Small-scale shark and ray fisheries are conducted throughout Central America’s Caribbean coast. Yet, there is limited information regarding catch composition and diversity of these fisheries, especially in Guatemala. Surveys of catch landings were conducted in two of Guatemala’s primary Caribbean coastal shark and ray fishing communities, El Quetzalito and Livingston, between January 2015 and July 2017. Biological data from 688 landed chondrichthyans were collected, with 31 species (24 sharks, six rays and one chimaera) identified. The four most frequently captured species included Carcharhinus falciformis (30.2%), Sphyrna lewini (12.7%), Hypanus guttatus (12%) and Rhizoprionodon spp. (6.7%). Landed sharks contained most size classes with a high proportion of juveniles of species with low productivity. The large-bodied species C. falciformis and S. lewini were often recorded at sizes below known maturity; 96.6% and 85.1%, of the captured individuals were immature, respectively. This study can serve as a baseline to determine future trends in the elasmobranch fisheries conducted by Guatemala’s Caribbean coastal communities and support assessments on the persistence of the fisheries.
The Natura 2000 Network is the world’s largest coordinated network of protected areas. The PNSACV is part of the 168 protected sites established under the Natura 2000 Network in Portugal. Direct interactions between large marine vertebrates, such as sea turtles, cetaceans and seabirds and the world fisheries are very common and can be a serious threat to many populations. Interviews were conducted between September and December of 2018 to gather information on the fishing fleet operating in the park, the presence of marine protected species (MPS) and the eventual conflicts between the marine life and the fisheries. The majority of the fishers interviewed operating in the park reported to use bottom set nets (38.7%), the rest operated pots and traps (18.7%), longlines (16%) and purse seine (6.7%). From all the fishermen interviewed (n=75), one fifth (20%) reported to operate polyvalent boats. The most sighted species in the PNSACV were the bottlenose dolphin (Tursiops truncatus), the common dolphin (Delphinus delphis), the yellow-legged gull (Larus michahellis) and the northern gannet (Morus bassanus). All the fishermen interviewed reported to have some kind of interaction with the MPS studied, being the bottlenose dolphin (Tursiops truncatus), the common dolphin (Delphinus delphis) and the northern gannet (Morus bassanus) reported as the most interactive species. Although interactions do not seem to have a significant economic impact to the fishermen, some relevant bycatch events of some species in specific gears (e.g bottlenose dolphins and northern gannet in bottom set nets, common dolphins and yellow-legged gull in purse seine) were observed. This is a consequence of the obvious overlap between their distribution range and the more frequently used fishing grounds and arises some awareness on continuing efforts to monitor closely the impact of coastal fisheries on the mortality of marine protected species.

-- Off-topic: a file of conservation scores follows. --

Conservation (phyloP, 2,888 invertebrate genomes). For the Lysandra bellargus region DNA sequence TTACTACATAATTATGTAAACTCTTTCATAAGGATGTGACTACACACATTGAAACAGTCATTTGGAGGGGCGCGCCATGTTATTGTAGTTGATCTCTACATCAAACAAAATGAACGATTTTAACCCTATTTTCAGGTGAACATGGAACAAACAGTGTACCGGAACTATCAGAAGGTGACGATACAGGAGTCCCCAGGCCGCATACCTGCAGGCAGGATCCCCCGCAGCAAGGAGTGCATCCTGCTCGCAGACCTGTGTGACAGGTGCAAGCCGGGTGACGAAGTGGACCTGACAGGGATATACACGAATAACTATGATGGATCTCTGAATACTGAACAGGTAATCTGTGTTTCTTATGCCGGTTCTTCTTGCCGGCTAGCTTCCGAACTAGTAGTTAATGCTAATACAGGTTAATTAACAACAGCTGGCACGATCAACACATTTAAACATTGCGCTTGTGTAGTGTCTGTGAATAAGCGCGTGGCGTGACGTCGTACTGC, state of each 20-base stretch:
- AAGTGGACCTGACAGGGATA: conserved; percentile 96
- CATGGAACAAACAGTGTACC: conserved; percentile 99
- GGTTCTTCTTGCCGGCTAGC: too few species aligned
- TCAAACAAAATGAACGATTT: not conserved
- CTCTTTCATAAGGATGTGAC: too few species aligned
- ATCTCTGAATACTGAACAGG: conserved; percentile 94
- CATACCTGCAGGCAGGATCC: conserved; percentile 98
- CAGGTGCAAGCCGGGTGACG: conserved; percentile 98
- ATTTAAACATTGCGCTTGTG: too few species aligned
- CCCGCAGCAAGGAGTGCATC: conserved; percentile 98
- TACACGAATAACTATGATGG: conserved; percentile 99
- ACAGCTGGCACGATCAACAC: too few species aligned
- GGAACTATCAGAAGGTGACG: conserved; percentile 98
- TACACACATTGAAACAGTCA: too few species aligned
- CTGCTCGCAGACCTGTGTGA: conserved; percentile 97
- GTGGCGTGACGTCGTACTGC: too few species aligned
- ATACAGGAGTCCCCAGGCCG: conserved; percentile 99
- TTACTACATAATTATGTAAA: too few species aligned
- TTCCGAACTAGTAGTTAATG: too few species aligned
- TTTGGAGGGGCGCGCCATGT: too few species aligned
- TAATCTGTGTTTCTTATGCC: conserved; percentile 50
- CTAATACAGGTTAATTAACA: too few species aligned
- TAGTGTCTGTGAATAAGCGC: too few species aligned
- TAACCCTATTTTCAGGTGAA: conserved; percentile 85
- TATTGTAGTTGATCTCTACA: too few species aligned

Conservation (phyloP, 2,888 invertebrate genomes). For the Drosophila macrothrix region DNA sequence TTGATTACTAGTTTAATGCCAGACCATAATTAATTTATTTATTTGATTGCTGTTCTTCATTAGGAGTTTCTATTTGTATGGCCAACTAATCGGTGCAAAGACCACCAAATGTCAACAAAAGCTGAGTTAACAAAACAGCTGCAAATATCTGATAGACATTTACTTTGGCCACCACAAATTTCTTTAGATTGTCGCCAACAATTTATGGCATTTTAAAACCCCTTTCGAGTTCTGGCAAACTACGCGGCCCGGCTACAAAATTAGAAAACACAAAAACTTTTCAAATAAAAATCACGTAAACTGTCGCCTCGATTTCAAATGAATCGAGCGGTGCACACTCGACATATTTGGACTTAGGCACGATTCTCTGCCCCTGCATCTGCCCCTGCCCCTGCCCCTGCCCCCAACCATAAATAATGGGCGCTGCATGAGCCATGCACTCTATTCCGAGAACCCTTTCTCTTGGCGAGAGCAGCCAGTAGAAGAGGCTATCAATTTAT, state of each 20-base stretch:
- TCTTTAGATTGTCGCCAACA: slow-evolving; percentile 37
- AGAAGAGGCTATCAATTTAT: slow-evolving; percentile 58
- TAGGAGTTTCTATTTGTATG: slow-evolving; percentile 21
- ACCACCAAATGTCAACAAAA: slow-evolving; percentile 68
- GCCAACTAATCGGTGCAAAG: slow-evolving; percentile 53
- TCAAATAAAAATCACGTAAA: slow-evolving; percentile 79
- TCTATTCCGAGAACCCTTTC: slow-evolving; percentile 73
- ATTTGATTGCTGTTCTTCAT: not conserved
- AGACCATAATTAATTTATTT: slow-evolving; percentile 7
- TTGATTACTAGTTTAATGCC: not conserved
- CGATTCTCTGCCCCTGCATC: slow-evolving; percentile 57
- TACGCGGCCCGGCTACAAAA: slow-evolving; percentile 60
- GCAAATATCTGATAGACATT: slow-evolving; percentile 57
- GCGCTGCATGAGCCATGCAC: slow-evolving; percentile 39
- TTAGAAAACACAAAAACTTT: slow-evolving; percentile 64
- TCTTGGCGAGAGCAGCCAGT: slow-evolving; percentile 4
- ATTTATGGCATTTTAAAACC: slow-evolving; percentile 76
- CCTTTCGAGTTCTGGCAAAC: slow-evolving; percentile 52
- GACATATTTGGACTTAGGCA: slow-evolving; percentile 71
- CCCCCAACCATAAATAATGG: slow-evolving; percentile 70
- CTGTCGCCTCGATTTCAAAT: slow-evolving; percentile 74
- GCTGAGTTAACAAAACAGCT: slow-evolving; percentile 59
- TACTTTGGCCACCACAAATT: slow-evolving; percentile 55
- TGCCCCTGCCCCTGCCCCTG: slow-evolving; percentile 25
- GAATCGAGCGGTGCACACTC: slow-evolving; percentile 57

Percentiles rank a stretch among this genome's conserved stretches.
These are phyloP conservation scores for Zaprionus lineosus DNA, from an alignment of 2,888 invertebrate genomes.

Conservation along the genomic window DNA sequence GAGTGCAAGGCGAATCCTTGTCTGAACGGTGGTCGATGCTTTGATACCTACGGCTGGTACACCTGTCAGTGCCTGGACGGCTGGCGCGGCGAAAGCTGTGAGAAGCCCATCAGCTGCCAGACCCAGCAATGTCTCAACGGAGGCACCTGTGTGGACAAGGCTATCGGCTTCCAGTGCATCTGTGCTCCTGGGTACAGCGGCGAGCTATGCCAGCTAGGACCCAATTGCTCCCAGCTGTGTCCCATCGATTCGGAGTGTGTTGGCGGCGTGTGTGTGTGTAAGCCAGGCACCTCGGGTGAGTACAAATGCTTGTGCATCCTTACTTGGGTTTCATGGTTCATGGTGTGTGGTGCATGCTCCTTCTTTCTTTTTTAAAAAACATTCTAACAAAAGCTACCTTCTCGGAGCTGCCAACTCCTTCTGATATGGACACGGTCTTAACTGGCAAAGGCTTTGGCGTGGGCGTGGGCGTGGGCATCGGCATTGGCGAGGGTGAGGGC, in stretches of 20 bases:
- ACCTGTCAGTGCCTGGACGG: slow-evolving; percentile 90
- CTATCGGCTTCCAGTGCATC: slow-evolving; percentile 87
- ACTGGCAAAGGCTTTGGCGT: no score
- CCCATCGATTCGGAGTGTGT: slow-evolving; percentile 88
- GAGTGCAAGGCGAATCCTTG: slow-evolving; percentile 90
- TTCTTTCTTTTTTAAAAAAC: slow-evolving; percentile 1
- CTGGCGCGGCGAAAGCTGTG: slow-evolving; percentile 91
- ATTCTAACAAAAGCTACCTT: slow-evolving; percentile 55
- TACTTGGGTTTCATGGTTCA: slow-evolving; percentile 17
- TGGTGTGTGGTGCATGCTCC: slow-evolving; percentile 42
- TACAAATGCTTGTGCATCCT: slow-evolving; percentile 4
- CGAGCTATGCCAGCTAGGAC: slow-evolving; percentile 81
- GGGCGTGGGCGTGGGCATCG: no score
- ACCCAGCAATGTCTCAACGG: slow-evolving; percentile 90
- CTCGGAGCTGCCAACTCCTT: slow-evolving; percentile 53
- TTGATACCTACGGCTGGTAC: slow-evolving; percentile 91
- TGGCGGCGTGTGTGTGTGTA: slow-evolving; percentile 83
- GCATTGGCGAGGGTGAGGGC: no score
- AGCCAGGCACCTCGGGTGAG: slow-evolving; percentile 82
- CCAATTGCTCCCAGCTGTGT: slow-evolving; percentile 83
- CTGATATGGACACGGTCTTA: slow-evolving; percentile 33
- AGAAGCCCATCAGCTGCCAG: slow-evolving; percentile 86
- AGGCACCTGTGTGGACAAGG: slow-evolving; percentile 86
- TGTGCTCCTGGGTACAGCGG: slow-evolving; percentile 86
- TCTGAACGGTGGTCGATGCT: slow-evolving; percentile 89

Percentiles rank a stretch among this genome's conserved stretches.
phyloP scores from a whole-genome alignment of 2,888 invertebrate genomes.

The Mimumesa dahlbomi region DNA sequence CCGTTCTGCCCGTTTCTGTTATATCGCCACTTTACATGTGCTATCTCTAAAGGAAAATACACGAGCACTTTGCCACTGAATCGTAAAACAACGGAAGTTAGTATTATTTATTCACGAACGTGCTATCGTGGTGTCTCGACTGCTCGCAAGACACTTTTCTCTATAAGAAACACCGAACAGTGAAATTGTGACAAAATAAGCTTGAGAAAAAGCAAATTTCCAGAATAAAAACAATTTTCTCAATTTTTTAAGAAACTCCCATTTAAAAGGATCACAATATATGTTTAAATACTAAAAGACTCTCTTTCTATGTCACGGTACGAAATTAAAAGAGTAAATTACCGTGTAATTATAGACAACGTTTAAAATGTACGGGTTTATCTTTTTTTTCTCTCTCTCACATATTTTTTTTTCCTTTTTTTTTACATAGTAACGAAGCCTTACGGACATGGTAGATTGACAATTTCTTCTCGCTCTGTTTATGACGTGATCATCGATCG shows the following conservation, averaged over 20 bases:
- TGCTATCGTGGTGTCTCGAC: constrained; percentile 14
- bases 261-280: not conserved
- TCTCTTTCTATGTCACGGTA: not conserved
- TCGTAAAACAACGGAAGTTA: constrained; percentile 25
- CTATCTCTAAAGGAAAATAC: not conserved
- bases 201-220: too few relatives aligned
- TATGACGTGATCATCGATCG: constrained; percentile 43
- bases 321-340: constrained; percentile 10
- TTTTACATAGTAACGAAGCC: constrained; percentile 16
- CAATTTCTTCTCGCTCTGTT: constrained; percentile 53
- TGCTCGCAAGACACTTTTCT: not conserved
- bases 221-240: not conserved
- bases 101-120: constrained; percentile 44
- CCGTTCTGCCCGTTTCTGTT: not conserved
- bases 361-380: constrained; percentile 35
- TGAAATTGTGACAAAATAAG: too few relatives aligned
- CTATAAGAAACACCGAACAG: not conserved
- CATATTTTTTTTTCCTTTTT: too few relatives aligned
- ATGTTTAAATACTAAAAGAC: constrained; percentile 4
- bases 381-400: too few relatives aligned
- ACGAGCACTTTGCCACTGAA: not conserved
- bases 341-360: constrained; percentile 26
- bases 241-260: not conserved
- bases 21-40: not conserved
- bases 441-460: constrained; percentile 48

The success of Marine Spatial Planning (MSP) depends on the effective participation of small-scale fishers (SSFs), and the extent to which marine governance in general can address the problems they face. As Poland's MSP in areas that are key to small-scale fisheries are yet to begin, this paper explores tensions in the country's looming coastal MSP processes through clarifying both the risks faced by SSFs and their perspectives on MSP. Using semi-structured interviews with SSFs and analytical literature reviews on small-scale fisheries, it is found that Poland's MSP is cast against a contentious history of marine resource management that shapes negative perceptions of and attitudes towards both the European Union-mediated MSP and marine scientists. Notably, SSFs believe that (1) authorities often undervalue and underutilize their experiential knowledge, (2) MSP is intended primarily to facilitate the siting of offshore wind farms and, (3) scientific knowledge is either not effectively communicated or is at the service of investors. A discussion follows that proposes measures through which planners can ensure procedural fairness. The paper concludes by offering TURF-Reserves as a novel and integrated co-management system within MSP which has potentials for empowering SSFs and revitalizing Poland's small-scale fisheries, while ensuring effective marine protection.